Swat: Same reason as Chitral. The weather did not allow us to finish our trip of the North.
What were some of the problems you faced in Pakistan as a foreigner?
We did not really experience problems… but we did get fed up with the police escort sometimes. We understand why it is necessary, but it takes a bit of freedom away. Another thing: Pakistani people can be very determined.
In Europe we like our personal space, but here it is a bit different. We had to get used to that. We love to meet Pakistani people, but sometimes their determination to meet us and meet us again is a bit overwhelming, especially since our time is limited.
What will be your answer if anyone asks you, “Why Should I visit Pakistan?”
You should visit Pakistan because you will be welcomed like no other country will welcome you, because Pakistan is so often misunderstood and misrepresented that the reality will amaze you and because it has so much to offer tourists: history, culture, food and nature. And because of the Pakistani trucks!
You must have researched on Pakistan before visiting. What is different in the real Pakistan?
Yes, we did do some researching, but on the other hand we did not really research country specific stuff. Most of our time went to organizing and researching practical things, like the “passport” for our car Carnet de Passage (you can read more about this on our website), visa matters, diesel availability, camping possibilities and other rules and regulations as well as getting our car adventure proof.
If you consider that we were both working full time up to a week before our departure and we planned to visit 18 countries, you might understand why we did not research every country specifically.
We did however speak to two people about Pakistan and they contradicted the image of Pakistan as portrayed by the media, but we were still not sure about the current situation, as these people had visited Pakistan a while ago. The difference in the real Pakistan is mostly that Pakistani are really happy to meet tourist, instead of hating them for not being Muslims.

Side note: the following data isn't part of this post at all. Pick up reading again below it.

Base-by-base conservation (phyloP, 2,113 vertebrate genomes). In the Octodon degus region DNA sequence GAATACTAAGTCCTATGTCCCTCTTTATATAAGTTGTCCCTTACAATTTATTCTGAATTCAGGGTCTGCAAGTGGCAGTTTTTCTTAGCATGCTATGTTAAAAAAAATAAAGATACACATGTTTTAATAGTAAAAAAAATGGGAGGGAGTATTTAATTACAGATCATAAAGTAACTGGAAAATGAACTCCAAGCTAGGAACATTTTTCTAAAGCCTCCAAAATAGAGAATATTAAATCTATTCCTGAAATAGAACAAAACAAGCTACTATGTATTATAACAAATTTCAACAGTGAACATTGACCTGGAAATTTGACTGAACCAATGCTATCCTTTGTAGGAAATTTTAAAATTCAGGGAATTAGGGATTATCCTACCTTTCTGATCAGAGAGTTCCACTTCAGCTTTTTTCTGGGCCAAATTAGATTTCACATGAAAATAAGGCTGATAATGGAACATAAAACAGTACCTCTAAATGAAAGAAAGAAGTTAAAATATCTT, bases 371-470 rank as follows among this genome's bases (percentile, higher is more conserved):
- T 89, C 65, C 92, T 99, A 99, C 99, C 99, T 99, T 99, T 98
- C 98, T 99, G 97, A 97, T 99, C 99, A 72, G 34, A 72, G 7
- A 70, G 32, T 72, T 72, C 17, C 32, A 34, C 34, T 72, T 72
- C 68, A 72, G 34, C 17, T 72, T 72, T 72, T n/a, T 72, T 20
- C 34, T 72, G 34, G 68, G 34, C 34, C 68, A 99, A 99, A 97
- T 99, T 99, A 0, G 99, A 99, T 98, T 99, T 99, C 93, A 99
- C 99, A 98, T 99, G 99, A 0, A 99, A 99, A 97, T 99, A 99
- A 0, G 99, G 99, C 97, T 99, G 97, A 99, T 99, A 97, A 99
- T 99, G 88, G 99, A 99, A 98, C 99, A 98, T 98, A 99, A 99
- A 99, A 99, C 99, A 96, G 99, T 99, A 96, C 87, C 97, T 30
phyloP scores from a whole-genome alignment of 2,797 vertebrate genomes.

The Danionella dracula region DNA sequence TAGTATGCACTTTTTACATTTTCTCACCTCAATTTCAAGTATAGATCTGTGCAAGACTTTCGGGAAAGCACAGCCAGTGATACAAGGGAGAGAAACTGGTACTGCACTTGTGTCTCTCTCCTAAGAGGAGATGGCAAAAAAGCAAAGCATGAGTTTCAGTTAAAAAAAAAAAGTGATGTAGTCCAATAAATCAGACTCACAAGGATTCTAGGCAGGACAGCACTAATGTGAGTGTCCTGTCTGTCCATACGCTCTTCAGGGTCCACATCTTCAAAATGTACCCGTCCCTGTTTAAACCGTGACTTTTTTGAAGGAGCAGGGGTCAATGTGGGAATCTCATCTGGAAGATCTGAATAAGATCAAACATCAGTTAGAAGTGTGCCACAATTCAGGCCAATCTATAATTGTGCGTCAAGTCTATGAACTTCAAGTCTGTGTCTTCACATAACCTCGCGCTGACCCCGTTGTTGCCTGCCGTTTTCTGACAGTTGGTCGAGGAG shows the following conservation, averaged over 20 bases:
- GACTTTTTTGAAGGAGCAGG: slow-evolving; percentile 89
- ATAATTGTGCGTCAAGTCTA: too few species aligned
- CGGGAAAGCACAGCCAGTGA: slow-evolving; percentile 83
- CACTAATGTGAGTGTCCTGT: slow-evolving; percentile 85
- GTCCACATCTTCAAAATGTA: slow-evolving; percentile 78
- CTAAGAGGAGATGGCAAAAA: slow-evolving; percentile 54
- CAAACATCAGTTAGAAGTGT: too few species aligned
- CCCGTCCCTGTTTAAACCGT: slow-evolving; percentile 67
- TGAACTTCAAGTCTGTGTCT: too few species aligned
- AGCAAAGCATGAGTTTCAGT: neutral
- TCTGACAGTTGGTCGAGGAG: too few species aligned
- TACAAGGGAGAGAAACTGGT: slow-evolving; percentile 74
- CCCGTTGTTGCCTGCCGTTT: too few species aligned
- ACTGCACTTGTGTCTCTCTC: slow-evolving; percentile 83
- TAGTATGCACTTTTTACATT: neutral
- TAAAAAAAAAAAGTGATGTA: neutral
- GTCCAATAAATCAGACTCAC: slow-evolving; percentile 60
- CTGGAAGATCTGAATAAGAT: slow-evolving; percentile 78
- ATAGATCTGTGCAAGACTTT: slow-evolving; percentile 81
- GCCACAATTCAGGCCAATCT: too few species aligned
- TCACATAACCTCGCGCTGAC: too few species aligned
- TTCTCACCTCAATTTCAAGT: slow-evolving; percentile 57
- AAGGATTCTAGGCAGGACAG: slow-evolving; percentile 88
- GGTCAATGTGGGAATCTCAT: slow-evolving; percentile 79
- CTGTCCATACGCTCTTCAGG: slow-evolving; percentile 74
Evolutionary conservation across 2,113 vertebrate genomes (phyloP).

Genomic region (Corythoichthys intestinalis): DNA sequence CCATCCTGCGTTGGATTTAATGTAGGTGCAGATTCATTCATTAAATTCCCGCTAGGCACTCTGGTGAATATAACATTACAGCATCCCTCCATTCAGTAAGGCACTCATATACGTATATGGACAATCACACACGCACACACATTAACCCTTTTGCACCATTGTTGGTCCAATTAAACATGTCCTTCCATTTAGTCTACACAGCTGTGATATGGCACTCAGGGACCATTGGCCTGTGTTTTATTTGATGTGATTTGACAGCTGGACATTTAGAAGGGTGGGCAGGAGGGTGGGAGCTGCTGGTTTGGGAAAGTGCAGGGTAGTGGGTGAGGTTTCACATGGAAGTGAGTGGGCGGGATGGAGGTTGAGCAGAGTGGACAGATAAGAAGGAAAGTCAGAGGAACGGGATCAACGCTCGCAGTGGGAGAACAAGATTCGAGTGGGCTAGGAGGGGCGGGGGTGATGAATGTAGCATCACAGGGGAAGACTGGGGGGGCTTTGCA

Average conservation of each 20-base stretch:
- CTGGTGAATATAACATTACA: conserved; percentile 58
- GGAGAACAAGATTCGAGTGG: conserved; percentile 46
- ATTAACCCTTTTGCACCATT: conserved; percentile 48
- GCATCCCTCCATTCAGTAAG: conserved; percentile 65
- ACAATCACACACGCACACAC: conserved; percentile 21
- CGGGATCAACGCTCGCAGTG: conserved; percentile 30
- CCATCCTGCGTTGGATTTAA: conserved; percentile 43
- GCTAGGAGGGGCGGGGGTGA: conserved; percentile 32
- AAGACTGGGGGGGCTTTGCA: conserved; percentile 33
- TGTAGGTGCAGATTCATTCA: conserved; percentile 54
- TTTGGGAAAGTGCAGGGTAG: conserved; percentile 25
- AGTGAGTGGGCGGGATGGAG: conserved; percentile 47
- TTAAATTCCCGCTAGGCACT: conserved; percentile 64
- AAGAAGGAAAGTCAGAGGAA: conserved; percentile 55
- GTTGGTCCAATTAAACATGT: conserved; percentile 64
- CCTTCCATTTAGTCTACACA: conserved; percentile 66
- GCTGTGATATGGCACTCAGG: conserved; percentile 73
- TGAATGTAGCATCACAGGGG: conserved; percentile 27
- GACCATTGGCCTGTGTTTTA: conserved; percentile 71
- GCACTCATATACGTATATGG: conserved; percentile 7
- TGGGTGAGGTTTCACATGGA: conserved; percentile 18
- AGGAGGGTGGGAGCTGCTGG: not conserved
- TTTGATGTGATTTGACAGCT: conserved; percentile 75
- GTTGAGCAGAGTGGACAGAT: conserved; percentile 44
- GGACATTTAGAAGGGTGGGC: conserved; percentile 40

Out of the different types of cuisines you had in Pakistan, which one was your favorite? And why?
We LOVE Pakistani food, especially spicy dishes, but amongst are favorites are the basic, vegetarian dishes as chana and dal and we also love a good samosa.
Share one of your most memorable moment or incident in/about Pakistan.
One of our most memorable moments was climbing Ultar mountain in Hunza, partly because it was both horrific and amazing at the same time.
We did a ghastly hike of 14 hours, partially descending the mountain in complete darkness. We were horrendously unprepared, bringing only two bananas and 1.5 liter water, not knowing we would go on such a long hike.
Although it was exhausting and a bit dangerous even, we also formed a friendship with our local guide along the way and managed to cross the steep mountain as untrained hikers. You can find the full story on this adventure on our website (http://www.homeiswherethecaris.com/the-hike-ultar-mountain-and-the-hon-pass/)
Any ending note for readers?
We would say that the world can learn a lot from Pakistan! It is amazing to see how generous they treat their visitors. We truly hope this will remain the same, even when tourism will increase and we hope it does!
On the other hand, we also see that Pakistan has a lot of potential that is currently not being used in the right way. With so many natural resources and a strategic position, the revenue should be used in a way that benefits all Pakistanis and we think education might be a good start.
Overall, we believe Pakistan’s future looks bright and we are curious to see what it will be like in the future. Nothing but good, inshallah.
With this, Jovago ended their interview with David.